The problem with “suspense thrillers” nowadays is that in an effort to “surprise” the audience, the filmmakers do some dumb things. Or, to be more precise, they have their characters do some dumb things. This is the case with the Leelee Sobieski film, The Glass House, a movie that would be considered a throwaway film if not for the wattage power of its star.
The Glass House opens with the sudden death of the Bakers, a loving husband and wife killed in a car accident on their way home from their anniversary celebration. The how’s and why’s of their death are not explored, and instead the movie quickly shifts to focus on 16-year old Ruby (Leelee Sobieski) and her 11-year old brother Rhett (Trevor Morgan) as they go to live with the Glasses, Erin and Terry, who are their parents’ choice as their new guardians.
As soon as the children move into the Glasses’ house — appropriately enough a house with a lot of glass — Ruby begins noticing things that concerns her. For one, Erin (Diane Lane) is eavesdropping on her phone calls and Terry (Stellan Skarsgard) is skulking around the house like a peeping Tom ogling her. If all that wasn’t bad enough, Ruby begins to suspect that Erin has a drug problem and Terry might be in trouble with some local mobsters, and oh yeah, her parents’ death might not be an accident after all…
A smart thriller this one ain’t. Sometimes The Glass House goes out of its way to show how dumb it is, as in the matter of a certain room that the Glasses force Ruby and Terry to share. Later in the film, when Ruby informs a social worker that she has to sleep in the same room with her 11-year old brother, the Glasses miraculously locates a second room in the house just in time for the social worker’s visit. Now mind you, this sequence of events is supposed to be “shocking” and “suspenseful” as we wait for the social worker to discover the odd rooming arrangements, but it comes across as supremely foolish. For one, why did the Glasses make Ruby sleep in the same room with Rhett in the first place, since they seem to have that spare room all nice and ready? I scoffed at this sequence, and you will, too.
The Glass House is most effective when it follows Ruby’s investigation into the real cause of her parents’ death, but when writer Wesley Strick tries to be clever he ends up contradicting himself. The entire sequence with the rooming arrangement is one; another is Ruby’s on-again, off-again intellect — which means she’s extremely bright and insightful one moment (as towards the end of the film) but completely clueless on other occasions (the situation with the room and the lawyer). The movie sets up the Glasses to be the villains, but makes the mistake of trying to give us a “soft take” on them. As a result, Terry and Erin are never quite as menacing as they should be and one wonders why it’s taking Ruby so long to escape the duo.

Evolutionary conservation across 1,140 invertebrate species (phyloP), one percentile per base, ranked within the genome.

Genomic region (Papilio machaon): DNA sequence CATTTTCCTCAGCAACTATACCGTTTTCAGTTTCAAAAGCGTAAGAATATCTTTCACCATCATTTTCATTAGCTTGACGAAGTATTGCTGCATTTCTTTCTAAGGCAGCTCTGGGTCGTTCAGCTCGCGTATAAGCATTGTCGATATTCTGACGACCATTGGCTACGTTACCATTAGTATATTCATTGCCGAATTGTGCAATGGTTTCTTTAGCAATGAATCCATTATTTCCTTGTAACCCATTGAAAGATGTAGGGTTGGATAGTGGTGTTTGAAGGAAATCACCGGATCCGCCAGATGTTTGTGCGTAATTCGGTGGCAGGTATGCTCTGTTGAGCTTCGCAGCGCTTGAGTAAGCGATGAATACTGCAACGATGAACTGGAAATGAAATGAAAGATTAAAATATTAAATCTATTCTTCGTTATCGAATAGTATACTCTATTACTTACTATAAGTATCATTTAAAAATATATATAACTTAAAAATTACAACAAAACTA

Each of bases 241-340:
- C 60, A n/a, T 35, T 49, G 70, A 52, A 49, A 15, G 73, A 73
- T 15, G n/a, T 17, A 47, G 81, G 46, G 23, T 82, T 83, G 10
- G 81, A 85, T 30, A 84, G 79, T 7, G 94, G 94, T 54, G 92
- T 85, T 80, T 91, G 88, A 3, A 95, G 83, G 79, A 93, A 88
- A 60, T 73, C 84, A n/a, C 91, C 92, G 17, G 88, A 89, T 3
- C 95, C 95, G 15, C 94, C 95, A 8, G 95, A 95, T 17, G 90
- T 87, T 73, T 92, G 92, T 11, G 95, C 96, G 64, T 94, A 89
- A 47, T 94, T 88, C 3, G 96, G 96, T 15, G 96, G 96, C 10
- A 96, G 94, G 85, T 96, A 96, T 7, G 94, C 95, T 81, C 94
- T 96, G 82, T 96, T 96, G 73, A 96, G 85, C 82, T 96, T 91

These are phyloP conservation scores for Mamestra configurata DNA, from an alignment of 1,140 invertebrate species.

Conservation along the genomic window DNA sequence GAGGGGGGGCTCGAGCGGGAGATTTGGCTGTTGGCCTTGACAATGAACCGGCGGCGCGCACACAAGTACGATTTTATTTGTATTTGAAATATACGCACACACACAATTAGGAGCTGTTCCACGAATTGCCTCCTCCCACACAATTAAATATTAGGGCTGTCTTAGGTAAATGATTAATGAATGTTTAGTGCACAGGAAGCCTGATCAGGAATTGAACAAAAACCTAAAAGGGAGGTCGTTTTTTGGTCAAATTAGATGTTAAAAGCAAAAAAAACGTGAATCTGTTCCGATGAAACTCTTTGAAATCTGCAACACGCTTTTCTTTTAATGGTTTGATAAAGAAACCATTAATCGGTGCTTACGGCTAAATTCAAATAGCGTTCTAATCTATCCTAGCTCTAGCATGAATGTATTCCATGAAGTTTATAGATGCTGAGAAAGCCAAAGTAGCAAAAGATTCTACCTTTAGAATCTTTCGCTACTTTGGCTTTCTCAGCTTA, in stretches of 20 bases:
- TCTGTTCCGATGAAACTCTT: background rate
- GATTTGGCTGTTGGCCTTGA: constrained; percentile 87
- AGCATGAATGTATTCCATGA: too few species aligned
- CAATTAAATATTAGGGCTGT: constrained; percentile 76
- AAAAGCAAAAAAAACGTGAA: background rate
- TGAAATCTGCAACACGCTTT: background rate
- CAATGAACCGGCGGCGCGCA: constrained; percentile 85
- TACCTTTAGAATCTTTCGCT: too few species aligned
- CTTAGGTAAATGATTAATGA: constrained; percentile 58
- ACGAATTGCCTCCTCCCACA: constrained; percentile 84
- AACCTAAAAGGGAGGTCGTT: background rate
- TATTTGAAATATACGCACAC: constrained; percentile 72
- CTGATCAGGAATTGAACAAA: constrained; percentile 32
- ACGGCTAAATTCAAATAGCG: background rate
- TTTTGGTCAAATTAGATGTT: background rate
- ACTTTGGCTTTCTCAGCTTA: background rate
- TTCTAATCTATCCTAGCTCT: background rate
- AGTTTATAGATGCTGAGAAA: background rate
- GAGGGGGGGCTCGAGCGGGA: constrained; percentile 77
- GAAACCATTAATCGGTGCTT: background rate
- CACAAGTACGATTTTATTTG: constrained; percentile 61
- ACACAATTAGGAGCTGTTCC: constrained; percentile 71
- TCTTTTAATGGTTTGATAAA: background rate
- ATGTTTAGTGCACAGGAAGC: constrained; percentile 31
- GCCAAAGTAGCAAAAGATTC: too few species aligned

Star LeeLee Sobieski does a very good job as the sympathetic Ruby, who suddenly realizes her perfect guardians are far from perfect, and are actually capable of murder — again. Trevor Morgan, as Ruby’s brother Rhett, has a sleep-through role, and the boy is written as much too dense and oblivious to all the signs of trouble around him. As the evil guardians, Diane Lane and Stellan Skarsgard ranges from strangely eerie to quite pathetic, which means they’re never as scary as they should be in order to be effective villains. Skarsgard, with his creeping around and obvious lust for Ruby, comes across a perverted and horny. Lane’s Erin, on the other hand — well, the less said about her character the better.
Director Daniel Sackheim is a TV director, and I believe this is his first movie. It shows. The camera movements are never creative and the action is very straightforward. Even the appearance of the Glasses’ glass house is curiously uninteresting, which is something of a surprise since a lot could have been done with its glass foundations and properties. As a source of comparison, the filmmakers of 13 Ghosts put their glass house to much better use.
The Glass House’s Leelee Sobieski is destined for stardom, and this movie is just another middle of the road film she has to do in the name of “paying her dues” until those good roles come her way. She’ll do much better movies in the future, that’s for sure. It must be noted that LeeLee’s Ruby character is probably the most “Jane on the Spot” character in the history of movies. The girl always manages to be at the right place at the right time. What timing!
Daniel Sackheim (director) / Wesley Strick (screenplay)
CAST: Leelee Sobieski …. Ruby Baker
Diane Lane …. Dr. Erin Madre-Glass
Stellan Skarsgard …. Terry Glass
Trevor Morgan …. Rhett Clark Baker
Bruce Dern …. Mr. Alvin Begleiter